The High Pay Commission will assess and make recommendations to the

 

Secretary of State and to Parliament relating to—

 

(a)    

the level of directors’ remuneration;

 

(b)    

directors’ remuneration relative to the median of wages in the United

 

Kingdom;

 

(c)    

the nature of remuneration packages provided to directors; and

 

(d)    

the relationship between directors’ remuneration and performance of

 

companies in the United Kingdom.


 
 

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(3)    

The membership of the High Pay Commission shall be decided by the Secretary

 

of State and subject to approval by the House of Commons.

 

(4)    

Membership may be, but not confined to, representatives from—

 

(a)    

businesses;

 

(b)    

business representative organisations;

 

(c)    

trade unions; and

 

(d)    

civic society organisations.

 

(5)    

The Secretary of State will provide resources as required to enable the High Pay

 

Commission to fulfil its objects as set out in subsection 2.

 

(6)    

The High Pay Commission will, on an annual basis, prepare and provide a report

 

to the Secretary of State on issues affecting directors’ remuneration as set out in

 

subsection 2 and make recommendations on the effective operation and reporting

 

of companies’ legislation relating to directors’ remuneration.’.

 


 

Osborne estate

 

Mr Andrew Turner

 

NC19

 

Parliamentary Star    

To move the following Clause:—

 

‘(1)    

Section 1 of the Osborne Estate Act 1902 (c.37) (estate to be part of hereditary

 

revenues of Crown etc) is amended in accordance with subsections (2) to (4).

 

(2)    

In subsection (3) (certain land to be managed as if it had been committed to the

 

management of the Commissioners of Works under section 22 of the Crown

 

Lands Act 1851 (c.42) (royal parks, gardens etc)) the words “as if it had been

 

committed to their management under section twenty-two of the Crown Lands

 

Act 1851” shall cease to have effect.

 

(3)    

Subsection (4)(b) (which requires part of Osborne House and grounds to be used

 

for the benefit of officers of Her Majesty’s naval or military forces or their wives,

 

widows or family) shall cease to have effect.

 

(4)    

Omit the following provisions (which relate to land no longer forming part of the

 

Osborne estate)—

 

(a)    

in subsection (3) , the words from “and the part” to “Barton House and

 

grounds)”; and

 

(b)    

in subsection (4), the second sentence.

 

(5)    

The Secretary of State accordingly—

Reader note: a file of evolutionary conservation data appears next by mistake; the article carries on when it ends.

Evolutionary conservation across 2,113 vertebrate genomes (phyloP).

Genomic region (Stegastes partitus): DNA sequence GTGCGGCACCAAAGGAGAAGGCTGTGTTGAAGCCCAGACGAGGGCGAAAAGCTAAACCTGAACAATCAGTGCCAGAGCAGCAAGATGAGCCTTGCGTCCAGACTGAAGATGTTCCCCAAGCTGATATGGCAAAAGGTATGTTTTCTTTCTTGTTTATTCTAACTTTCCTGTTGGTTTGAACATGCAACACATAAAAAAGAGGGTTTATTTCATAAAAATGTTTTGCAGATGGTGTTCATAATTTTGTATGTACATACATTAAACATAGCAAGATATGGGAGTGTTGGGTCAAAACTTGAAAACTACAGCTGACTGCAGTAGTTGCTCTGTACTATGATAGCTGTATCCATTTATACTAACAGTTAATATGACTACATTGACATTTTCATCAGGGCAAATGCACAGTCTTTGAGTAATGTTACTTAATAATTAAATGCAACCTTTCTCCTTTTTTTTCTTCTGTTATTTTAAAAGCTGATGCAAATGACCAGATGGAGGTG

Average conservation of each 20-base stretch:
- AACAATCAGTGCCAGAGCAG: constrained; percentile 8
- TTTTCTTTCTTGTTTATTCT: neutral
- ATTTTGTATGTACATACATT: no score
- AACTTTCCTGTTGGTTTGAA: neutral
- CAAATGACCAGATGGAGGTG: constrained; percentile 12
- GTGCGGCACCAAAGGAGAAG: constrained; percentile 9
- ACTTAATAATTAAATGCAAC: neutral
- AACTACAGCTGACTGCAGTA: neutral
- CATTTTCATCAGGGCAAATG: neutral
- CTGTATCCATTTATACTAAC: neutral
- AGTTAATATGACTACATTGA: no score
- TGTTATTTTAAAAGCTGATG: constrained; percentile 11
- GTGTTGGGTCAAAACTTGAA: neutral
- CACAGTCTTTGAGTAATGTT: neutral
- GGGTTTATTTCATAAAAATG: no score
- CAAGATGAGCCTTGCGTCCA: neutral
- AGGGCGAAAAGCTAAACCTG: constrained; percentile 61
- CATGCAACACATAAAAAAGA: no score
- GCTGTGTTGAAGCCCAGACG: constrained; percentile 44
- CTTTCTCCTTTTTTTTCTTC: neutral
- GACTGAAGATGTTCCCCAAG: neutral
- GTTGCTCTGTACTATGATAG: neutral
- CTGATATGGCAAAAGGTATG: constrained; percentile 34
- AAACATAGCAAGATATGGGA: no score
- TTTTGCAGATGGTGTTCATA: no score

(a)    

continues to manage Osborne House, and such other parts of the Osborne

 

estate as are from time to time under his management, in accordance with

 

the provisions as to management in section 1(3) of the Osborne Estate

 

Act 1902, but

 

(b)    

does so in accordance with that provision as amended by this section.

 

(6)    

In managing Osborne House as described in subsection (5), the Secretary of State

 

must ensure that the royal apartments continue to be preserved and kept open to

 

the public as described in section 1(4)(a) of the Osborne Estate Act 1902.

 

(7)    

In this section “the Osborne estate” means the estate described in the plans

 

deposited with the Clerk of the Parliaments and the Clerk of the House of

 

Commons as described in the preamble to the Osborne Estate Act 1902 (c.37).

 

(8)    

In consequence of the provision made by subsection (3), the Osborne Estate Act

 

1914 (c.36) (which makes provision for extending the descriptions of person for


 
 

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whose benefit the part of the House and grounds there mentioned is to be used)

 

shall cease to have effect.

 

(9)    

The enactments mentioned in the Schedule [Osborne Estate-repeals] are repealed

 

to the extent there specified.’.

 


 

New SchedulES

 

Norman Lamb

 

NS1

 

To move the following Schedule:—

 

‘Licensing of copyright and performers’ rights

 

Part 1

 

Regulation of Licensing bodies

 

1          

In the Copyright, Designs and Patents Act 1988, before Schedule 1 insert—

 

“Schedule A1

 

Regulation of licensing bodies

 

Codes of practice

 

1    (1)  

The Secretary of State may by regulations make provision for a

 

licensing body to be required to adopt a code of practice that

 

complies with criteria specified in the regulations.